Inevitably in the wake of relief efforts for the animals of Japan, someone is going to say, “Why focus on helping animals? That money could be going to help people!” Before your hands constrict in a natural urge to throttle this individual, perhaps it’s worth it to examine why animal aid is important.
We animal lovers know why it’s important to us, but preaching to the choir doesn’t help when we’re trying to get help for animals from people who need to be convinced of the usefulness of spending time, money and manpower on the extraction, treatment, food and housing of distressed animals.
More importantly, let’s examine the reasons that can possibly help non-animal people to understand and even become supporters of our endeavours. Sometimes, a good explanation of why animal aid is an important part of disaster relief can help those with the power to divert funds to do so. Sometimes it can make someone who is not inclined to help animals as a default reaction a supporter of animal aid. It can also provide a good platform to advocate for budgeting of public funds to enable animal relief efforts in a disaster situation.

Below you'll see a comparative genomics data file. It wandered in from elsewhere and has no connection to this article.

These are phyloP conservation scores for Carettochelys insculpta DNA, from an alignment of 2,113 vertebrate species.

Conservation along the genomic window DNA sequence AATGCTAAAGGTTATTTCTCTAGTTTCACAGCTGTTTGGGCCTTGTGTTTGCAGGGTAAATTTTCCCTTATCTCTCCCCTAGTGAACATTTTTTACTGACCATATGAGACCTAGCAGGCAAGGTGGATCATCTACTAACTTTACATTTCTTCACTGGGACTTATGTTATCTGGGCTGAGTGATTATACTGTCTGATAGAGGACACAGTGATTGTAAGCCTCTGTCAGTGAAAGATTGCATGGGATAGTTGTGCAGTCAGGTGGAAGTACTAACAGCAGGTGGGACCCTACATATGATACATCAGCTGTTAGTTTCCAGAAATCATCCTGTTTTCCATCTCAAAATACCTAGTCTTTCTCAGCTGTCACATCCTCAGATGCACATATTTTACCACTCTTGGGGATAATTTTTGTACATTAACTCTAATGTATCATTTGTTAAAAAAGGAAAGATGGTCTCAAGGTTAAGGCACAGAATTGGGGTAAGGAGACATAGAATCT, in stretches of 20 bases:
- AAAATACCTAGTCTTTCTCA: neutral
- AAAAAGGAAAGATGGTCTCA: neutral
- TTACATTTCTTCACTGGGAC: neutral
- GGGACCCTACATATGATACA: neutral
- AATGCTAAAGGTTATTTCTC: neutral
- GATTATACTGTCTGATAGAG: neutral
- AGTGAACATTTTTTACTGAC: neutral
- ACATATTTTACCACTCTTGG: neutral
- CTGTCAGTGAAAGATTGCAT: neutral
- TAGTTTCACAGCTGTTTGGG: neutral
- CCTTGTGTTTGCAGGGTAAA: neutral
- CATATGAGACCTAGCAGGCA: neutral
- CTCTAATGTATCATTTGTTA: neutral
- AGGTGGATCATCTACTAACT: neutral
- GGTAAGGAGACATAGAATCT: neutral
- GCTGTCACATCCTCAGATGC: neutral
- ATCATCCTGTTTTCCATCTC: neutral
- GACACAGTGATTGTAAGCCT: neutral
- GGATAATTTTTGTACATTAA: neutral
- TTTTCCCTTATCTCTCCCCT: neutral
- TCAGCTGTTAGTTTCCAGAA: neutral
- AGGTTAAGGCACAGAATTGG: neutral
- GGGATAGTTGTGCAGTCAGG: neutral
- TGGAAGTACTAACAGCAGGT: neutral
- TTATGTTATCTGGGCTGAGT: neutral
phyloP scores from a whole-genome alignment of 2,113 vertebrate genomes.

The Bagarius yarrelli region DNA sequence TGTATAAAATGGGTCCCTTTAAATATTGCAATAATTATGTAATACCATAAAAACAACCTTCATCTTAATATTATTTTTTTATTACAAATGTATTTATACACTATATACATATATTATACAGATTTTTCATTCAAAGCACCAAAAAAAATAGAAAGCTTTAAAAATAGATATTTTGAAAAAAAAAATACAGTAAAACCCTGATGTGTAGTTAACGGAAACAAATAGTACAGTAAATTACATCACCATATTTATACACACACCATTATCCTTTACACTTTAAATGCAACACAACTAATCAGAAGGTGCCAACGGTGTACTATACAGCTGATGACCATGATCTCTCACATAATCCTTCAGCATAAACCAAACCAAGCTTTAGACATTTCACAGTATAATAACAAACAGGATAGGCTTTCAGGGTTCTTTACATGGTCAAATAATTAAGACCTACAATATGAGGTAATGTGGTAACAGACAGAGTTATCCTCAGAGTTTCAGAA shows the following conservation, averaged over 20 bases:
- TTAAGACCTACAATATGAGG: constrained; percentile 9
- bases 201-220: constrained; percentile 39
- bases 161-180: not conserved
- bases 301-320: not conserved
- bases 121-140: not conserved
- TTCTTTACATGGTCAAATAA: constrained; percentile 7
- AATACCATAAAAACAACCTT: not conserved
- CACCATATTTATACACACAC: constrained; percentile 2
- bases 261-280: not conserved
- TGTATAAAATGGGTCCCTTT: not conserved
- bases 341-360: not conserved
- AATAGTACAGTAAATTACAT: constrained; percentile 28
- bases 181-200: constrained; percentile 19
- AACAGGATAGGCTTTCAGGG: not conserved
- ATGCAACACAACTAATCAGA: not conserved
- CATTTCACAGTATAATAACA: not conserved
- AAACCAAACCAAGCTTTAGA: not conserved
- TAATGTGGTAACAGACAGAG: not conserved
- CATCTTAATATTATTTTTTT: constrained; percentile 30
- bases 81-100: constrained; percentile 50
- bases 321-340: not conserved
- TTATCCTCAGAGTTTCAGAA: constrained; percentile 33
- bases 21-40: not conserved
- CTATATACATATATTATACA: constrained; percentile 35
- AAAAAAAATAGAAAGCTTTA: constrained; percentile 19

The Value of Life
In the end, those people who truly value human life will appreciate the value that other people place on non-human life. By taking steps to help pet animals or at least not blocking the attempts of others to help non-human animals, non-animal people can actually do more to help the people they claim to care so much about. No one reasonable is expecting non-animal people to value animal life in the same way they value human life, but they should be able to expect a respect for pet owners’ mental and emotional well-being. However, we can expect that non-animal people will recognize that other people have strong bonds to animals.
Pet animal owners view their animals as important parts of their family. While non-animal people may not understand this bond, they can certainly understand the feelings of love and affection towards other people. Animal people merely extend their ability to create emotional bonds to non-human animals. When viewing their feelings this way, non-animal people may understand that while *they* may not be able to feel this way towards a companion animal, many other people do.